Lighting pioneer, brainchild of UW-Madison students, prospers in Middleton
Photo: Jeff Miller
The opening line was decidedly off-hand for a performance that has run for more than three decades on Broadway and off: “Gak, this is disgusting, I can do it for $5,000!”
Even “Watson, come here, I want you,” the imperative that founded the Bell Telephone empire and ultimately AT&T, had a bit more resonance.
But such was the founding moment for Electronic Theatre Controls, Inc. (ETC), a Middleton, Wis. firm that has grown into a worldwide leader in designing and manufacturing entertainment-technology and lighting. The company’s products “perform” on Broadway, at the renovated Bolshoi Theater in Moscow, and in thousands of other locations where live performance still rules.
The year was 1975, recalls Fred Foster, now ETC’s CEO, and he was studying at University of Wisconsin–Madison with Gilbert Hemsley, a “dynamic, exciting professor of lighting who drew moths to the flame of his intensity.”
The recently completed Mitchell Theater at Vilas Hall had a new electronic lighting control console, Foster says. “It was not quite computerized and cost $150,000, and it was big advance,” since it had a programmable memory for lighting changes.
Foster and his brother Bill, a UW–Madison physics student (BS ’76) were talking about starting a theater-electronics company. When Bill eyeballed the new controls, he realized that the computer chips that were hitting the market could do more for less.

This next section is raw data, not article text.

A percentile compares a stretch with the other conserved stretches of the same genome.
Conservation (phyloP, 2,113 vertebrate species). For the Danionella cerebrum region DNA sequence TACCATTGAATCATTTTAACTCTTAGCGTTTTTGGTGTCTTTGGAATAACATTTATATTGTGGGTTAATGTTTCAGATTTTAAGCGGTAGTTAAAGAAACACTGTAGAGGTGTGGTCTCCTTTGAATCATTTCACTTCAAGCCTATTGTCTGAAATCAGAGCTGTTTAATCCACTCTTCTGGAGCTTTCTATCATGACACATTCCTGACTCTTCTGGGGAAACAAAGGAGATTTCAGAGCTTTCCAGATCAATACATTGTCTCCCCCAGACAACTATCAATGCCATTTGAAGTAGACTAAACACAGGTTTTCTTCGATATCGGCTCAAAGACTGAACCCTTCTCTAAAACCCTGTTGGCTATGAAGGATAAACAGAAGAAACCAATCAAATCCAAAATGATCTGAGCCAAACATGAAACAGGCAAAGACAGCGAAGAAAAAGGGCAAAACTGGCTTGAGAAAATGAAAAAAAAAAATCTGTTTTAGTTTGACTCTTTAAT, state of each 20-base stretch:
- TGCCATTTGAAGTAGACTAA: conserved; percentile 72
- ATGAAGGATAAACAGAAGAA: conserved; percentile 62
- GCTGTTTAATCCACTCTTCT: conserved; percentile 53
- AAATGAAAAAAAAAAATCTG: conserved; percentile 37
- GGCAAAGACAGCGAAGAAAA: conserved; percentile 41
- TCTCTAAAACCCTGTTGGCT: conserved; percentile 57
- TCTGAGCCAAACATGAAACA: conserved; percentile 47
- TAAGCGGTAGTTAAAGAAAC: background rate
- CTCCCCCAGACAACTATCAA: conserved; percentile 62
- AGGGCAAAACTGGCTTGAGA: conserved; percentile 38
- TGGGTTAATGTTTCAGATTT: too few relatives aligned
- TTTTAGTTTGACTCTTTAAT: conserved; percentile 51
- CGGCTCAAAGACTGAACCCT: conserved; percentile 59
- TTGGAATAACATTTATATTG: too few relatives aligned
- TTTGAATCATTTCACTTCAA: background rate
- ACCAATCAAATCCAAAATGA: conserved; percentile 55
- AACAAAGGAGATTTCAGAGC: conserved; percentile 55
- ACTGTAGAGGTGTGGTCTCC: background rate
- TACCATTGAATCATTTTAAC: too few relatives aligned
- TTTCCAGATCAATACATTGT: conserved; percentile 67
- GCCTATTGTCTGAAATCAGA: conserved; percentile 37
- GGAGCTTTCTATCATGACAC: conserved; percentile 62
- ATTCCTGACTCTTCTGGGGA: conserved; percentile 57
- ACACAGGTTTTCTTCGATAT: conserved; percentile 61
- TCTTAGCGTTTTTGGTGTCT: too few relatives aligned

The brothers seized the opportunity, setting the stage for a smash hit.
The Fosters announced their intention to build a digital controller on Christmas Eve, 1975, at a party at Hemsley’s house. The response — widespread skepticism — challenged the brothers, Fred Foster recalls.
“We started buying bits and pieces and making components in our parent’s basement. One year and one day later, we showed a one-foot by one-foot by three-foot box — not three racks of electronics like at Mitchell — at another party at Gilbert’s,” he says.
The Fosters did not get much applause, let alone a standing ovation. “The general reaction was, ‘What are you going to do now?’ We had this thing but we did not know what to do with it.”
And that put the spotlight on the commercial side of theater lighting, so the Fosters, working with two student friends, Gary Bewick, (physics ’77), and James Bradley. The foursome hustled their new lighting control console at trade shows, eventually finding a company that would sell their device under its own label.
The four friends built five consoles in the Foster house and moved into a garage as business prospered. A contract to design controls for the new Disney Epcot Center project in Florida gave them credibility, and by 1983, ETC was selling control consoles under its own name.
“Most of our customer-facing people came out of theater technology and lighting backgrounds. We have a tremendous service structure — 24/7 support and a dealer network that spans the globe.”
In 1990, “like a moth swallowing an elephant,” Foster says, ETC bought a much larger business that made dimmers, which “gave us the ability to provide a whole entertainment light package.”
In 1992, ETC sold the first of three million Source Four spotlights.